Figure 3: Testing the food pairing hypothesis.

From: Flavor network and the principles of food pairing

Figure 3: Testing the food pairing hypothesis.
Figure 3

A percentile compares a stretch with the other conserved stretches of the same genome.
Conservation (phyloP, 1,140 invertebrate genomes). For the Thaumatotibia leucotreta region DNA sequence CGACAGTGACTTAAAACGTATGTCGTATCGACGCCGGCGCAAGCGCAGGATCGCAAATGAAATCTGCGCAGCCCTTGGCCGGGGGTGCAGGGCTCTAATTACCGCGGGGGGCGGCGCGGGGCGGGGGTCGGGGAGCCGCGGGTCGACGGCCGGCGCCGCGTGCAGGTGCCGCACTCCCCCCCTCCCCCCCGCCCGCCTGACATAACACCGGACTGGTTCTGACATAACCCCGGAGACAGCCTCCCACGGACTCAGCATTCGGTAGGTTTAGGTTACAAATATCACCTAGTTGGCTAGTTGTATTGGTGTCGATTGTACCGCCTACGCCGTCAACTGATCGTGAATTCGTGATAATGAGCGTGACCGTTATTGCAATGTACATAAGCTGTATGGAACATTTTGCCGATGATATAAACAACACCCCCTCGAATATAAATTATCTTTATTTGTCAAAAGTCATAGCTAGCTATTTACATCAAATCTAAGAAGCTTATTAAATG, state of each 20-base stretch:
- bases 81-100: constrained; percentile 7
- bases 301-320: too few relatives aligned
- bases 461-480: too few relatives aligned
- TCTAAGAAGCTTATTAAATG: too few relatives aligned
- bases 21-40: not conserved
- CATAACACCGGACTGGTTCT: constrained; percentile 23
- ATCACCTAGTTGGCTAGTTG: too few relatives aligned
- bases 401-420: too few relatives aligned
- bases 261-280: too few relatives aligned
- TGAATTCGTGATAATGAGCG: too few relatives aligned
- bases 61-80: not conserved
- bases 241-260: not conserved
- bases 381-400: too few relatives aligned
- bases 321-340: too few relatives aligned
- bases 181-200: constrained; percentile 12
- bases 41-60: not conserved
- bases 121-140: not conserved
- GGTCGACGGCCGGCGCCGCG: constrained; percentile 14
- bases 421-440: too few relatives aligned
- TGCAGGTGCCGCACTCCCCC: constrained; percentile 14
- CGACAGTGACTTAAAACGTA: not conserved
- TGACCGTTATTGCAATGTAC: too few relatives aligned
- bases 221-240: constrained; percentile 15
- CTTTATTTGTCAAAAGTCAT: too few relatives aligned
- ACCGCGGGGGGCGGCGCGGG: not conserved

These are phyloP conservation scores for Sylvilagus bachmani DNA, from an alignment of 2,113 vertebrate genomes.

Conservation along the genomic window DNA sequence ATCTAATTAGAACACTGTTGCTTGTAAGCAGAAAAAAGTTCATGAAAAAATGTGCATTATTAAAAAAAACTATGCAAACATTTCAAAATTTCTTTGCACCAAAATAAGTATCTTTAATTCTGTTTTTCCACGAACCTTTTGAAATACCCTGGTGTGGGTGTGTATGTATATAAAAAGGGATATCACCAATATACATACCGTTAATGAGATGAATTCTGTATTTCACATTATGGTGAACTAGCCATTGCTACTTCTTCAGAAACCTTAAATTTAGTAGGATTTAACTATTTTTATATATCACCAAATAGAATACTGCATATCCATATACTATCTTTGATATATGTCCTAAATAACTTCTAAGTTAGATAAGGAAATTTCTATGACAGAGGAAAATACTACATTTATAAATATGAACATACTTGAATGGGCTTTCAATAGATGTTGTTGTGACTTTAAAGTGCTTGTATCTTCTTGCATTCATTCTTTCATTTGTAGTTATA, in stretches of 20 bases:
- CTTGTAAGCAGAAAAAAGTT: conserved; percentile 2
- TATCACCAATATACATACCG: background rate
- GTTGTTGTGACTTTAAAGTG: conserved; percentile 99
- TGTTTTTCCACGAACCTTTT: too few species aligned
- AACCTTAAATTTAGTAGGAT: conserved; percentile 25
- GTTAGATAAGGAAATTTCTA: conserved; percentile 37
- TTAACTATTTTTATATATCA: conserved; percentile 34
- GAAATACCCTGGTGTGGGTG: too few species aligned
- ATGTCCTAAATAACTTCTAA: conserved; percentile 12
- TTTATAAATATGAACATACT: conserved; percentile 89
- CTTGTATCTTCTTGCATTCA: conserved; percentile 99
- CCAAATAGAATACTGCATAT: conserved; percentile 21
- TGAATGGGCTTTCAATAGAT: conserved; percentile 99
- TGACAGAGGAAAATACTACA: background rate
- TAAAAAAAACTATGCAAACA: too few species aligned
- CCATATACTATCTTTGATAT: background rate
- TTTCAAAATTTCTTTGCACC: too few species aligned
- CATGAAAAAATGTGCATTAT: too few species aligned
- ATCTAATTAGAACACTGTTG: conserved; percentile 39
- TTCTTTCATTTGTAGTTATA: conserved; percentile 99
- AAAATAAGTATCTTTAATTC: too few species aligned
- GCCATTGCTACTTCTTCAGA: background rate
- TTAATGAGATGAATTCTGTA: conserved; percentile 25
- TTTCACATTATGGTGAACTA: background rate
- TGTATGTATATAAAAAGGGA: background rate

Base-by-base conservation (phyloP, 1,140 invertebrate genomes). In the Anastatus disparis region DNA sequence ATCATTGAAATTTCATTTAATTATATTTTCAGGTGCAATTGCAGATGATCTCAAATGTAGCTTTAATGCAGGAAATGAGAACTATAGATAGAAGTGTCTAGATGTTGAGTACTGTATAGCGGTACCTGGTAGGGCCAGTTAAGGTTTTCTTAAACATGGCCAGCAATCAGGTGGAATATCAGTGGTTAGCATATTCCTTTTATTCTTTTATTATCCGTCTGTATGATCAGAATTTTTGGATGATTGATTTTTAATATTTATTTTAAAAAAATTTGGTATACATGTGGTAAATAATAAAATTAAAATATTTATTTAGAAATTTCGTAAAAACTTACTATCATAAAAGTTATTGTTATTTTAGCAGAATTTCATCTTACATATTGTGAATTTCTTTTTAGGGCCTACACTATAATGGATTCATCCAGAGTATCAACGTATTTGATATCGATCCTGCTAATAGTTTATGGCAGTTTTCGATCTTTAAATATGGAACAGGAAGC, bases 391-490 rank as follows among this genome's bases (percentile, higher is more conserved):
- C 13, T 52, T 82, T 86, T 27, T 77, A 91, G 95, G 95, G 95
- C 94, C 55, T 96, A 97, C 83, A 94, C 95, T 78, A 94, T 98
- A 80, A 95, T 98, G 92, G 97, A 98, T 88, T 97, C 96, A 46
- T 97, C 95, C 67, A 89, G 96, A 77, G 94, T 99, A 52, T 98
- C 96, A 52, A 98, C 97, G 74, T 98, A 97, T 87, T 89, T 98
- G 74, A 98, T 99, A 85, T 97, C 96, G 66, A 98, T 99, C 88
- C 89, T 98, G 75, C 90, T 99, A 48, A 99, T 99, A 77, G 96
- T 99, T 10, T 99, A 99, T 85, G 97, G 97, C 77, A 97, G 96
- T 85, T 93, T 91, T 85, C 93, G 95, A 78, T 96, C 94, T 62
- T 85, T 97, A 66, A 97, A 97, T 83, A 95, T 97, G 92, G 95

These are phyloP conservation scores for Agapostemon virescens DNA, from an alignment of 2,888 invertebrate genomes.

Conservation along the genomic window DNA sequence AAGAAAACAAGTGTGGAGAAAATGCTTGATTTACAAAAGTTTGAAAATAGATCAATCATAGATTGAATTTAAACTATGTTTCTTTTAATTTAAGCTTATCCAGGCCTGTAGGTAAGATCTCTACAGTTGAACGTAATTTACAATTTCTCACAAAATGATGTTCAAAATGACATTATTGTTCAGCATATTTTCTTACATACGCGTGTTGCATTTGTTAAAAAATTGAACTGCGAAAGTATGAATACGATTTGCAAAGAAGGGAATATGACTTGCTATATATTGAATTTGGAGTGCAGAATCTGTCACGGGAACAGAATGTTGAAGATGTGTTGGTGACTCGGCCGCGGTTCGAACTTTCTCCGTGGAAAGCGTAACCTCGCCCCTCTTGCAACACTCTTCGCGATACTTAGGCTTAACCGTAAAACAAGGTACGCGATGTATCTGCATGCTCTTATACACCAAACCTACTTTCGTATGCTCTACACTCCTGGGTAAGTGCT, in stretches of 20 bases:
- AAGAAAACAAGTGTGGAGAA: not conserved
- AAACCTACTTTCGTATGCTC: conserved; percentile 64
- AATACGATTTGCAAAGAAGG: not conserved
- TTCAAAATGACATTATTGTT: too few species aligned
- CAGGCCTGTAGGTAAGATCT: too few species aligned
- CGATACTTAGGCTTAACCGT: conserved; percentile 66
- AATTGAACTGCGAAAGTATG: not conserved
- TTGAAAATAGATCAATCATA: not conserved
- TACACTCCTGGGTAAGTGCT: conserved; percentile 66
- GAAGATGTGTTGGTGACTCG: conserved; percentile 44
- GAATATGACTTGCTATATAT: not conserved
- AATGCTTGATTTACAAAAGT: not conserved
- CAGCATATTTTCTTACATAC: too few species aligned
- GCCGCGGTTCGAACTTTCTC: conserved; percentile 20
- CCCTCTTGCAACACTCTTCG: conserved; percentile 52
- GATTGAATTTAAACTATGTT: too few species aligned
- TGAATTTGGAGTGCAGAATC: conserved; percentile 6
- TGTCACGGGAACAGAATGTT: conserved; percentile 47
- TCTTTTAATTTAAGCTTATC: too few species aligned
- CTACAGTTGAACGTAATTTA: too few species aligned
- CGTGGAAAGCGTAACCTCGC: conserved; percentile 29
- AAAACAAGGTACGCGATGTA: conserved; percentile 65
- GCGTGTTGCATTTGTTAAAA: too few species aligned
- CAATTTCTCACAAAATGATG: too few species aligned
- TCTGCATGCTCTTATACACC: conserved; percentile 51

Schematic illustration of two ingredient pairs, the first sharing many more (A) and the second much fewer (B) compounds than expected if the flavor compounds were distributed randomly. (C,D) To test the validity of the food pairing hypothesis, we construct 10,000 random recipes and calculate ΔNs. We find that ingredient pairs in North American cuisines tend to share more compounds while East Asian cuisines tend to share fewer compounds than expected in a random recipe dataset. (E,F) The distributions P(Ns) for 10,000 randomized recipe datasets compared with the real values for East Asian and North American cuisine. Both cuisines exhibit significant p-values, as estimated using a z-test. (G,H) We enumerate every possible ingredient pair in each cuisine and show the fraction of pairs in recipes as a function of the number of shared compounds. To reduce noise, we only used data points calculated from more than 5 pairs. The p-values are calculated using a t-test. North American cuisine is biased towards pairs with more shared compounds while East Asian shows the opposite trend (see SI for details and results for other cuisines). Note that we used the full network, not the backbone shown in Fig. 2 to obtain these results. (I,J) The contribution and frequency of use for each ingredient in North American and East Asian cuisine. The size of the circles represents the relative prevalence . North American and East Asian cuisine shows the opposite trends. (K,L) If we remove the highly contributing ingredients sequentially (from the largest contribution in North American cuisine and from the smallest contribution in East Asian cuisine), the shared compounds effect quickly vanishes when we removed five (East Asian) to fifteen (North American) ingredients.